1. Increase liquidity
Airlines should activate all cash-preservation measures, including payment deferrals with suppliers (while identifying those vendors that are critical for continuing operations), immediately claim all tax refunds that may be due, and delay all non-essential operating expenses and capital expenditures. Refinancing structures such as sale-and-lease-back arrangements on aircraft, engines, spare parts, and real estate can also increase liquidity.
2. Reduce fixed costs
Airlines should look at all aspects of fixed costs and determine where they can make cuts. For example, airlines can restructure salaries by introducing variable components, and by offering flexible work and leave arrangements (either paid or unpaid) for non-critical employees. Airlines can also seek to renegotiate payment terms in other areas, such as leases, trade commissions and incentives, credit card fees, and airport charges. They can also consider hedging future fuel requirements to take advantage of the recent drop in crude prices.
3. Adjust the route network
Most airlines have limited their reaction thus far to cancelling flights. That is understandable given how fast demand shrank, but airlines need more active measures to mitigate some of the lost revenue and prepare for a recovery. For example, they can rebalance their route networks to focus on those with highest overall revenue and greatest point-to-point traffic.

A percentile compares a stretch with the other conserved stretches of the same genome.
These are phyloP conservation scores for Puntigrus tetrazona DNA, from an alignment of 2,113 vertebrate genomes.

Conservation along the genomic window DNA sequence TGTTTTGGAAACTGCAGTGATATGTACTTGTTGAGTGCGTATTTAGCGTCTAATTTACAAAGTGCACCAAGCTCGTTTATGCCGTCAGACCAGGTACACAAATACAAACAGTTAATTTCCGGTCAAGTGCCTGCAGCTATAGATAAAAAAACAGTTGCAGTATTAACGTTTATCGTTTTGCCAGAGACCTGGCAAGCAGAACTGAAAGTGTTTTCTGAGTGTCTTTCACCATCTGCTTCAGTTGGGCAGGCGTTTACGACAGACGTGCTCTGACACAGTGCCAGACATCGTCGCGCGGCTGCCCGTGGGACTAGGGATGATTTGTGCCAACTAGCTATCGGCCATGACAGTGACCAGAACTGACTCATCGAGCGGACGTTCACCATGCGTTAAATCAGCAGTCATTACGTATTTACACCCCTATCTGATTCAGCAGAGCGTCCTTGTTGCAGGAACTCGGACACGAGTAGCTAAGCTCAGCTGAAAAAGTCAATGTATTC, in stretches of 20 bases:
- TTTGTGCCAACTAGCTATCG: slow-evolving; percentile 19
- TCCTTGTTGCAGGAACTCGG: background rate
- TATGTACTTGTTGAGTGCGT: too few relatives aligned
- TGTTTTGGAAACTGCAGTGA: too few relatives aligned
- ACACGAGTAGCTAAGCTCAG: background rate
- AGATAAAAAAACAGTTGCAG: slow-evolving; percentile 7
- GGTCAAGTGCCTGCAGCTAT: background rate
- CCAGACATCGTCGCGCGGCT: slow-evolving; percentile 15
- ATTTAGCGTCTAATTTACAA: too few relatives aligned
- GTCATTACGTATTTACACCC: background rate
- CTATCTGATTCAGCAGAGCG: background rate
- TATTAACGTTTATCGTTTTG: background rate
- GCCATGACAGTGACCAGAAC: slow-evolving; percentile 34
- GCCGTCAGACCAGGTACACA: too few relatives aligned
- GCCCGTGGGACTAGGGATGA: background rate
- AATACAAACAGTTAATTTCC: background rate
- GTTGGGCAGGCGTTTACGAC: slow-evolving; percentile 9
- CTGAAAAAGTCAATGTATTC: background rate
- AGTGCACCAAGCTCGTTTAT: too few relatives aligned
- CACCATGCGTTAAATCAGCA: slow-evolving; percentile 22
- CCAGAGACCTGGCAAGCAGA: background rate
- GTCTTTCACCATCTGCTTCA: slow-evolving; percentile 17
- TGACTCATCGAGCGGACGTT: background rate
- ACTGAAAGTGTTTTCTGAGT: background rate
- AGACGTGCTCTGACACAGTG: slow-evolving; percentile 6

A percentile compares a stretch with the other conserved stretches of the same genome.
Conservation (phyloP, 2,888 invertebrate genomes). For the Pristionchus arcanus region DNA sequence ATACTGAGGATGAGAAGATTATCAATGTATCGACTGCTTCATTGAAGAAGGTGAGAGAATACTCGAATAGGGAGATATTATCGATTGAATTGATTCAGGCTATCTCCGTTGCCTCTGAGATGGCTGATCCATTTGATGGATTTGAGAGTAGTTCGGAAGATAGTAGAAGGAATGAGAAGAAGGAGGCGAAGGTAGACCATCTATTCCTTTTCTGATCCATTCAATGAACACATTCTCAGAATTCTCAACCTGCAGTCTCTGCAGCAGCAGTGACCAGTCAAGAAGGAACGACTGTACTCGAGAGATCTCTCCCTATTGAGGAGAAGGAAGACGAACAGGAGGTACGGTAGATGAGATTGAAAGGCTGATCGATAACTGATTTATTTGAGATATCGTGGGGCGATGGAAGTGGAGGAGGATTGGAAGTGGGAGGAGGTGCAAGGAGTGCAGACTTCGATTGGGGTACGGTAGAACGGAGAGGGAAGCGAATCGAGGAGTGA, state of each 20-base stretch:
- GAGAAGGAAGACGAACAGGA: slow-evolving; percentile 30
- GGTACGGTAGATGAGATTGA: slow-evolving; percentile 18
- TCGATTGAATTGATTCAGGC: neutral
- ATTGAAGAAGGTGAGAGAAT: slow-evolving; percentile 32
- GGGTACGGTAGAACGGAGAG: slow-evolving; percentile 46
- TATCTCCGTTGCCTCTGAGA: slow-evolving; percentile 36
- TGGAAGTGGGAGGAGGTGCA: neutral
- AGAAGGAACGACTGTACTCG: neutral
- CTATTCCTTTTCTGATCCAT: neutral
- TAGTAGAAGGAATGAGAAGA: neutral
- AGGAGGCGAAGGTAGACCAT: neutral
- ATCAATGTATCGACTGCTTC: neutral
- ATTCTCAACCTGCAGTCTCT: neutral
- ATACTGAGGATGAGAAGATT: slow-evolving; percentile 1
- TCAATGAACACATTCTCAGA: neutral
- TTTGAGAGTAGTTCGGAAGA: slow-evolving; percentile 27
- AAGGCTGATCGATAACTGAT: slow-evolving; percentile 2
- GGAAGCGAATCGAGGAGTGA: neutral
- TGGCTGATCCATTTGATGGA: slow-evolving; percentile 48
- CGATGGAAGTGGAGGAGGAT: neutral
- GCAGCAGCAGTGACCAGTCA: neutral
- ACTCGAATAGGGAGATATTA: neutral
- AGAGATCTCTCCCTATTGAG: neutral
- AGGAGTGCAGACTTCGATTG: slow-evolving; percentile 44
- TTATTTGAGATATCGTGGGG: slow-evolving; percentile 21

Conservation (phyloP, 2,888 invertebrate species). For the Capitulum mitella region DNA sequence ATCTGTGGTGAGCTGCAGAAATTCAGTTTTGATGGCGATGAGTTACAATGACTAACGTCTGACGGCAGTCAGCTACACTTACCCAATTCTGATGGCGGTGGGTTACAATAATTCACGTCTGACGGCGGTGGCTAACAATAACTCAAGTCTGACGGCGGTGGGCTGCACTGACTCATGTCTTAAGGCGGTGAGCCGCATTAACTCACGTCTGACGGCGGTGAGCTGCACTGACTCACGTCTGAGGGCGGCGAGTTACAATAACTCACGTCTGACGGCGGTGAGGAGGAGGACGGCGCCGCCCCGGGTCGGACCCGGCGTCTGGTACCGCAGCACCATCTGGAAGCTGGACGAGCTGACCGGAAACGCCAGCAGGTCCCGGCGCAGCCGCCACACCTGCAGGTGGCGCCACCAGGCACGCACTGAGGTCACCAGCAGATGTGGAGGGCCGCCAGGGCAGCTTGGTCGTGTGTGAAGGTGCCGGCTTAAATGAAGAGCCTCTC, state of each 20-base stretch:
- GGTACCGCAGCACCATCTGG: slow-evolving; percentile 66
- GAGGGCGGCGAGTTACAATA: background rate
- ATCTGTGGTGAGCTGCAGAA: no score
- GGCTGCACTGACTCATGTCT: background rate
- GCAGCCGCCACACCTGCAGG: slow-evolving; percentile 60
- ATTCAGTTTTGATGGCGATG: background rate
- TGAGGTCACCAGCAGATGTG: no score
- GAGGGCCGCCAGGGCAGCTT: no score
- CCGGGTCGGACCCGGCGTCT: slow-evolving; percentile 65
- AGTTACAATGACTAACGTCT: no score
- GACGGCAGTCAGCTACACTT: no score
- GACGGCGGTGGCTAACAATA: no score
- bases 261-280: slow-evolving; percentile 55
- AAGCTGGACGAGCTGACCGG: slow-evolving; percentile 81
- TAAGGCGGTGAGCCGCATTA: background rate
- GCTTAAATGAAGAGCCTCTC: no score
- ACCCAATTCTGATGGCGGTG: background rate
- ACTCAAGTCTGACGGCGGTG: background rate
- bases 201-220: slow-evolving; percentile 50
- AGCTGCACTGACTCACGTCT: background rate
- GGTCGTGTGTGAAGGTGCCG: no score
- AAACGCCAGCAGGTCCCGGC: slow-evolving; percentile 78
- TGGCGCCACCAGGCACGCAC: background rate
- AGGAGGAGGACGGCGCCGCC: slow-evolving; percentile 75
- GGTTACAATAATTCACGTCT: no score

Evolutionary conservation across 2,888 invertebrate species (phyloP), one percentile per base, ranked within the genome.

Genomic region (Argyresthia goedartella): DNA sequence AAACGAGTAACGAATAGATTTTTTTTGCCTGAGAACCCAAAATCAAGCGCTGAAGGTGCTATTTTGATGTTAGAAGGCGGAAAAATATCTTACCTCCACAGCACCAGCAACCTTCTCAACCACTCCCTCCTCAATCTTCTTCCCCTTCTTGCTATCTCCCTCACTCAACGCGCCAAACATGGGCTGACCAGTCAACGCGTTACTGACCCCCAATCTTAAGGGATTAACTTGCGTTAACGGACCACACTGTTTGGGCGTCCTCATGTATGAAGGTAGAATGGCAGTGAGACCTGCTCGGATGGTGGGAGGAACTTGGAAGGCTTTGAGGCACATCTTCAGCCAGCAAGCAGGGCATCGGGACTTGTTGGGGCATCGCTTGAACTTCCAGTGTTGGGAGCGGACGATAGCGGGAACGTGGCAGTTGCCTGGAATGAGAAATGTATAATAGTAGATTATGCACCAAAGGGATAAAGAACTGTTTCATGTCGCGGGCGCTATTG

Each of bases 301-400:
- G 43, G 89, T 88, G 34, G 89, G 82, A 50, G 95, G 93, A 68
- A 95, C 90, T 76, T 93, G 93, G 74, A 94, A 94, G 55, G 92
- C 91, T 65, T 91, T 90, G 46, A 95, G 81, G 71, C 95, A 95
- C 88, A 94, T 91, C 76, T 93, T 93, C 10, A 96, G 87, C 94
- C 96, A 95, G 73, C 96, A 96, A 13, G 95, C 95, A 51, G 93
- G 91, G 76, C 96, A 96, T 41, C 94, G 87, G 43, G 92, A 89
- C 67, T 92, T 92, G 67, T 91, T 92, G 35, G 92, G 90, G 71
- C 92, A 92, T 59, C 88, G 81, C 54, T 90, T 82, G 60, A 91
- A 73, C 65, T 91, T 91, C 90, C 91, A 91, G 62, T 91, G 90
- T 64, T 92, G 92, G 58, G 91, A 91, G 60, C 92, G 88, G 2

They can also triangulate routes — rather than simple out-and-back routes, carriers can add a third city, which gives them greater flexibility to choose among higher-demand destinations. By analysing routes and networks in this way while demand is low, they can ensure that they have a more productive route network in place once growth returns.
4. Recalibrate the fleet
Airlines should better manage their fleet, both during the crisis and in response to post-crisis changes. To the extent possible, airlines should use smaller aircraft on less popular routes, and conduct any needed maintenance and major upgrades on grounded aircraft. That will likely require a cost outlay, but it will be less expensive to do this kind of work on planes while demand is so low, rather than pulling them out of active service later on.
5. Prepare for a sales rebound post-crisis
Airlines should capitalise on the current period to take revenue-generating measures. That includes strengthening trade partnerships and offering increased loyalty benefits to customers, trade partners, and corporate travel departments to keep them engaged. Carriers can also tailor the customer journey around new passenger habits and preferences.
For example, as social distance becomes the norm and queuing is no longer allowed, airlines can use digital applications to limit in-person interactions and offer more online options for processes such as booking, check-in, and boarding.
6. Make a clear case for government support
Many governments around the world are now discussing bail-outs for the aviation sector. To have a credible case for such support, GCC airlines should have accurate, detailed information on the true impact of the crisis on their bottom line, along with a clear plan showing that they have been proactive in managing the situation themselves.